SDBOR proposes $10.3 million plan to improve financial aid


By IAN LACK Reporter

The South Dakota Board of Regents has proposed a new program to distribute more financial aid to in-state college students in an effort to make public higher education more affordable.

Dakota’s Promise is designed to close the gap between existing financial aid and the cost of attendance for South Dakota college students, according to a press release from SDBOR.

“After exhausting all existing aid options, many of our students still have unmet need. That gap may prevent a student from attending college or completing their degree,” SDBOR President Bob Sutton said in the press release.

South Dakota was ranked the second-to-last state for providing student aid based on financial circumstances in a 2012 report from the Brookings Institute, a nonprofit research organization based in Washington, DC.

South Dakota also has the second-highest rate of students graduating with debt, at 71 percent, according to a 2016 report from the Institute for College Access and Success.

In a prepared statement, Students’ Association gave its support for Dakota’s Promise.

“By allowing greater access to education, we remain truthful to our land-grant mission,” the statement read. “Moving forward, we hope to show support for this initiative in whatever way possible.”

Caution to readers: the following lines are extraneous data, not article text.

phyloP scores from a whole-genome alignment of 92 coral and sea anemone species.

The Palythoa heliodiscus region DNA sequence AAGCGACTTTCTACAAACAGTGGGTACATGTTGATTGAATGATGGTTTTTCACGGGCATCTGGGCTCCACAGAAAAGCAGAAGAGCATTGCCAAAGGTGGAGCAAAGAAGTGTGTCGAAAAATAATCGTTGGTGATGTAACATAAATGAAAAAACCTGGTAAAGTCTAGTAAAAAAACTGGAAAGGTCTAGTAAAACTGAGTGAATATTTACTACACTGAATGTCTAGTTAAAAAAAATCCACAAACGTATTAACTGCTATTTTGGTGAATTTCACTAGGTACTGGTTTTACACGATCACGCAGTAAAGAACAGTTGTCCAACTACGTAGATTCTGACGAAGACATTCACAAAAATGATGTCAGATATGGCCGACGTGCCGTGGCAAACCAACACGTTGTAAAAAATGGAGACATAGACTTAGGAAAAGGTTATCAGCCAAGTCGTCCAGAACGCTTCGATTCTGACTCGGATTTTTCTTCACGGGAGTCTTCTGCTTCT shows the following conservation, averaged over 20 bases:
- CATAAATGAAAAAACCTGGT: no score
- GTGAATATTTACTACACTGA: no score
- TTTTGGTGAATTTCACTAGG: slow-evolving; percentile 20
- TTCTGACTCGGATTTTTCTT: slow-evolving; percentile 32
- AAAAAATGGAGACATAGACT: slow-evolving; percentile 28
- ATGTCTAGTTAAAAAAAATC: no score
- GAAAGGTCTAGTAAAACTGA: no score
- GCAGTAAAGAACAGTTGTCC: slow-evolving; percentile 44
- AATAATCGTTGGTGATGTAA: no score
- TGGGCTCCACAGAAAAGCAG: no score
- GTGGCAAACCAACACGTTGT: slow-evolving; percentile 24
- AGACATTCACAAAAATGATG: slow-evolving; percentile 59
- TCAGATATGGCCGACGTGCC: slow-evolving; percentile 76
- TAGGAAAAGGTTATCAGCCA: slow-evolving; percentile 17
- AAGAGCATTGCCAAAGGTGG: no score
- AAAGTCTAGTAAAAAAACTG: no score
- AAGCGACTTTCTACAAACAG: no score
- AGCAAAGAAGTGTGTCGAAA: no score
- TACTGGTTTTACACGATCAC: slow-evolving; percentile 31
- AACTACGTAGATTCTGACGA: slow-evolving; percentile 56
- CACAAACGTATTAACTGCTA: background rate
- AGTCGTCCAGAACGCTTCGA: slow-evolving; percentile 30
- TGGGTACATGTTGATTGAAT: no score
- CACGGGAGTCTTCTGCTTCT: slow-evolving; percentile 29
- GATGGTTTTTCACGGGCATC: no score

The statement also indicated that a resolution of endorsement would be drafted to “represent student voices in support of this matter.”

For the past six years, SDBOR Vice President of Academic Affairs Paul Turman has advocated for continued expansion of a needs-based scholarship program like Dakota’s Promise.

“I think for those students who are not sure where they are going to come up with the cost to cover their education, I think this program will ensure that those students are not held out from fulfilling their dreams,” Turman said. “At the same time, it gives institutions the capacity to keep more students in-state.”

The concern of education affordability began to be addressed two years ago when SDBOR assembled a task force of state financial aid experts.

With Dakota’s Promise, the task force put forward a $3.5 million request for students who still have financial need even after every other available source — from the student, student’s family, institution and federal government — has been used. The cost of this program would grow in coming years to $10.3 million annually, until about 6,000 students would receive financial aid support.

The Regents requested about $3 million to ensure students continue in their academics successfully and to aid with campus building maintenance and repair. A $3 million one-time request was also made to improve the state’s high-speed data network used by academic researchers across the state.

The board requested an additional $6.5 million to support priorities identified by each of the state’s six public universities and two special schools.

Dunn said he is glad to see the state discussing ways to invest money in higher education opportunities.

“In South Dakota, the state’s support for higher education has flip-flopped,” Dunn said. “When I was a student here, the state subsidized my education with state general funds at about 70 percent and I had to pay about 30 percent. Now the student pays about 60 percent and the state pays 40 percent.”

If Gov. Dennis Daugaard announces support for the financial aid program in December, Turman will testify in support of it at the State House when legislators consider Dakota’s Promise in January.